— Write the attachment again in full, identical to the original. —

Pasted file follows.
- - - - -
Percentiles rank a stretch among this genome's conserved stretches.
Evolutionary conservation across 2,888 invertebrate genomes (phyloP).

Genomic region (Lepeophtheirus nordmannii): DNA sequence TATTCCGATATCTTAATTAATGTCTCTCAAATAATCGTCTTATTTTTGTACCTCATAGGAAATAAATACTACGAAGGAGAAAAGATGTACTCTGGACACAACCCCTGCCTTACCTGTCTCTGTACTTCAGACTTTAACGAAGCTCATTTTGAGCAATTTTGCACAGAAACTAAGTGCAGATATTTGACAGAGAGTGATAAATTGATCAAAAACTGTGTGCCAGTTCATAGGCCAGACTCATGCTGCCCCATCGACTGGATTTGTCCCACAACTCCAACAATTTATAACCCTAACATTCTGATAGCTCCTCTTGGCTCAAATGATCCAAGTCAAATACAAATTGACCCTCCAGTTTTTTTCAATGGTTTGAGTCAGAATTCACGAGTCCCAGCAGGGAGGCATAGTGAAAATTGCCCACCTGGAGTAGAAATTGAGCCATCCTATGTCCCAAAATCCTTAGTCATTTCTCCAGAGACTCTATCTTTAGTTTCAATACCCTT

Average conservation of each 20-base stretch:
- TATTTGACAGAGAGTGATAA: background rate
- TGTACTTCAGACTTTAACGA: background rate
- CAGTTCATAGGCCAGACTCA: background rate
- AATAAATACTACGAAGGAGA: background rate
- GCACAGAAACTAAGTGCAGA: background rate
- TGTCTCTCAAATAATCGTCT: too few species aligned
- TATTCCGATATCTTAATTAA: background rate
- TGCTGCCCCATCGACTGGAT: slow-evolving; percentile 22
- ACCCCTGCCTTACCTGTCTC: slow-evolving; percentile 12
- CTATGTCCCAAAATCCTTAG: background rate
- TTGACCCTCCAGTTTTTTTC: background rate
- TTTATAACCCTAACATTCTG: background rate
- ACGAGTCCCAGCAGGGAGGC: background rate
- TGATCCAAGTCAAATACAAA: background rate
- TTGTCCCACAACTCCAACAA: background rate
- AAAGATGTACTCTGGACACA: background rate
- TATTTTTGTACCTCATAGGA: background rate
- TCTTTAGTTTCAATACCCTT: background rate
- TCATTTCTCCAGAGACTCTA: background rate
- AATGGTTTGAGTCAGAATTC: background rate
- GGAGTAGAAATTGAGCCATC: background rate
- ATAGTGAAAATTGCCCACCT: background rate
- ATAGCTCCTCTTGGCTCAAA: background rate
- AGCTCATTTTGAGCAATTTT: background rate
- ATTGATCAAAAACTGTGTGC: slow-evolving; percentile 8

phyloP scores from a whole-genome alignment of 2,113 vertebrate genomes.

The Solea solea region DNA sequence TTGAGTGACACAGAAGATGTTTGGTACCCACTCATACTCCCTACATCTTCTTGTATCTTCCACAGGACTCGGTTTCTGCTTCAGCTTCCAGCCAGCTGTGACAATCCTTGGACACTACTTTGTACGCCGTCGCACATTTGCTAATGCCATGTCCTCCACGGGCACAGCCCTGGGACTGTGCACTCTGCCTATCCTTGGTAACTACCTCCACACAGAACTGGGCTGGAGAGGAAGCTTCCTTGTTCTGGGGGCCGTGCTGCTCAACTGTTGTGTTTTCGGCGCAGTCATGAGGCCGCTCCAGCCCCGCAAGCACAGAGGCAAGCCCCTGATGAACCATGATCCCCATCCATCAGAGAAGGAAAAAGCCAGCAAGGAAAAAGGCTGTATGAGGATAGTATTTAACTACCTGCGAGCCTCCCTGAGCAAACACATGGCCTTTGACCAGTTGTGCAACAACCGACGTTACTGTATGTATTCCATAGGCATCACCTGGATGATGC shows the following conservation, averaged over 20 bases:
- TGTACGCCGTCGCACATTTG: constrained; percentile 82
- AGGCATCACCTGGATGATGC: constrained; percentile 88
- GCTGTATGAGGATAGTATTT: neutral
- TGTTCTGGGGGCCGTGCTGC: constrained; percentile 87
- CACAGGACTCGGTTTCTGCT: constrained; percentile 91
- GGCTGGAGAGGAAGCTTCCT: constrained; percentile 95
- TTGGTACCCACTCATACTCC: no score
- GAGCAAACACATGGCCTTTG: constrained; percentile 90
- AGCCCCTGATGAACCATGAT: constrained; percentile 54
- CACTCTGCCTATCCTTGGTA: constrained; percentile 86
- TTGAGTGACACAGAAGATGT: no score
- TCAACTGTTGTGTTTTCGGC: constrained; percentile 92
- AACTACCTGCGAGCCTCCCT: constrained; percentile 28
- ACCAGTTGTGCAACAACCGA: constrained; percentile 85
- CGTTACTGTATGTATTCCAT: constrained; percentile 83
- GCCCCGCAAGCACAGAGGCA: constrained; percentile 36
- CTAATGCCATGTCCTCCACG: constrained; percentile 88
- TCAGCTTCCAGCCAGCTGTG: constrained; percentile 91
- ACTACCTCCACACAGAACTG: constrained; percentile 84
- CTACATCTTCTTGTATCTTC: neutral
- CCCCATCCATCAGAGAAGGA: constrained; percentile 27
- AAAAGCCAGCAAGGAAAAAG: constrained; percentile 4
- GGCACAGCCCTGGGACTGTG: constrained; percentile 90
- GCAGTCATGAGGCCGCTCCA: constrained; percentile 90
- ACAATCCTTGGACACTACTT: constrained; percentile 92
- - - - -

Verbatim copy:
Percentiles rank a stretch among this genome's conserved stretches.
Evolutionary conservation across 2,888 invertebrate genomes (phyloP).

Genomic region (Lepeophtheirus nordmannii): DNA sequence TATTCCGATATCTTAATTAATGTCTCTCAAATAATCGTCTTATTTTTGTACCTCATAGGAAATAAATACTACGAAGGAGAAAAGATGTACTCTGGACACAACCCCTGCCTTACCTGTCTCTGTACTTCAGACTTTAACGAAGCTCATTTTGAGCAATTTTGCACAGAAACTAAGTGCAGATATTTGACAGAGAGTGATAAATTGATCAAAAACTGTGTGCCAGTTCATAGGCCAGACTCATGCTGCCCCATCGACTGGATTTGTCCCACAACTCCAACAATTTATAACCCTAACATTCTGATAGCTCCTCTTGGCTCAAATGATCCAAGTCAAATACAAATTGACCCTCCAGTTTTTTTCAATGGTTTGAGTCAGAATTCACGAGTCCCAGCAGGGAGGCATAGTGAAAATTGCCCACCTGGAGTAGAAATTGAGCCATCCTATGTCCCAAAATCCTTAGTCATTTCTCCAGAGACTCTATCTTTAGTTTCAATACCCTT

Average conservation of each 20-base stretch:
- TATTTGACAGAGAGTGATAA: background rate
- TGTACTTCAGACTTTAACGA: background rate
- CAGTTCATAGGCCAGACTCA: background rate
- AATAAATACTACGAAGGAGA: background rate
- GCACAGAAACTAAGTGCAGA: background rate
- TGTCTCTCAAATAATCGTCT: too few species aligned
- TATTCCGATATCTTAATTAA: background rate
- TGCTGCCCCATCGACTGGAT: slow-evolving; percentile 22
- ACCCCTGCCTTACCTGTCTC: slow-evolving; percentile 12
- CTATGTCCCAAAATCCTTAG: background rate
- TTGACCCTCCAGTTTTTTTC: background rate
- TTTATAACCCTAACATTCTG: background rate
- ACGAGTCCCAGCAGGGAGGC: background rate
- TGATCCAAGTCAAATACAAA: background rate
- TTGTCCCACAACTCCAACAA: background rate
- AAAGATGTACTCTGGACACA: background rate
- TATTTTTGTACCTCATAGGA: background rate
- TCTTTAGTTTCAATACCCTT: background rate
- TCATTTCTCCAGAGACTCTA: background rate
- AATGGTTTGAGTCAGAATTC: background rate
- GGAGTAGAAATTGAGCCATC: background rate
- ATAGTGAAAATTGCCCACCT: background rate
- ATAGCTCCTCTTGGCTCAAA: background rate
- AGCTCATTTTGAGCAATTTT: background rate
- ATTGATCAAAAACTGTGTGC: slow-evolving; percentile 8

phyloP scores from a whole-genome alignment of 2,113 vertebrate genomes.

The Solea solea region DNA sequence TTGAGTGACACAGAAGATGTTTGGTACCCACTCATACTCCCTACATCTTCTTGTATCTTCCACAGGACTCGGTTTCTGCTTCAGCTTCCAGCCAGCTGTGACAATCCTTGGACACTACTTTGTACGCCGTCGCACATTTGCTAATGCCATGTCCTCCACGGGCACAGCCCTGGGACTGTGCACTCTGCCTATCCTTGGTAACTACCTCCACACAGAACTGGGCTGGAGAGGAAGCTTCCTTGTTCTGGGGGCCGTGCTGCTCAACTGTTGTGTTTTCGGCGCAGTCATGAGGCCGCTCCAGCCCCGCAAGCACAGAGGCAAGCCCCTGATGAACCATGATCCCCATCCATCAGAGAAGGAAAAAGCCAGCAAGGAAAAAGGCTGTATGAGGATAGTATTTAACTACCTGCGAGCCTCCCTGAGCAAACACATGGCCTTTGACCAGTTGTGCAACAACCGACGTTACTGTATGTATTCCATAGGCATCACCTGGATGATGC shows the following conservation, averaged over 20 bases:
- TGTACGCCGTCGCACATTTG: constrained; percentile 82
- AGGCATCACCTGGATGATGC: constrained; percentile 88
- GCTGTATGAGGATAGTATTT: neutral
- TGTTCTGGGGGCCGTGCTGC: constrained; percentile 87
- CACAGGACTCGGTTTCTGCT: constrained; percentile 91
- GGCTGGAGAGGAAGCTTCCT: constrained; percentile 95
- TTGGTACCCACTCATACTCC: no score
- GAGCAAACACATGGCCTTTG: constrained; percentile 90
- AGCCCCTGATGAACCATGAT: constrained; percentile 54
- CACTCTGCCTATCCTTGGTA: constrained; percentile 86
- TTGAGTGACACAGAAGATGT: no score
- TCAACTGTTGTGTTTTCGGC: constrained; percentile 92
- AACTACCTGCGAGCCTCCCT: constrained; percentile 28
- ACCAGTTGTGCAACAACCGA: constrained; percentile 85
- CGTTACTGTATGTATTCCAT: constrained; percentile 83
- GCCCCGCAAGCACAGAGGCA: constrained; percentile 36
- CTAATGCCATGTCCTCCACG: constrained; percentile 88
- TCAGCTTCCAGCCAGCTGTG: constrained; percentile 91
- ACTACCTCCACACAGAACTG: constrained; percentile 84
- CTACATCTTCTTGTATCTTC: neutral
- CCCCATCCATCAGAGAAGGA: constrained; percentile 27
- AAAAGCCAGCAAGGAAAAAG: constrained; percentile 4
- GGCACAGCCCTGGGACTGTG: constrained; percentile 90
- GCAGTCATGAGGCCGCTCCA: constrained; percentile 90
- ACAATCCTTGGACACTACTT: constrained; percentile 92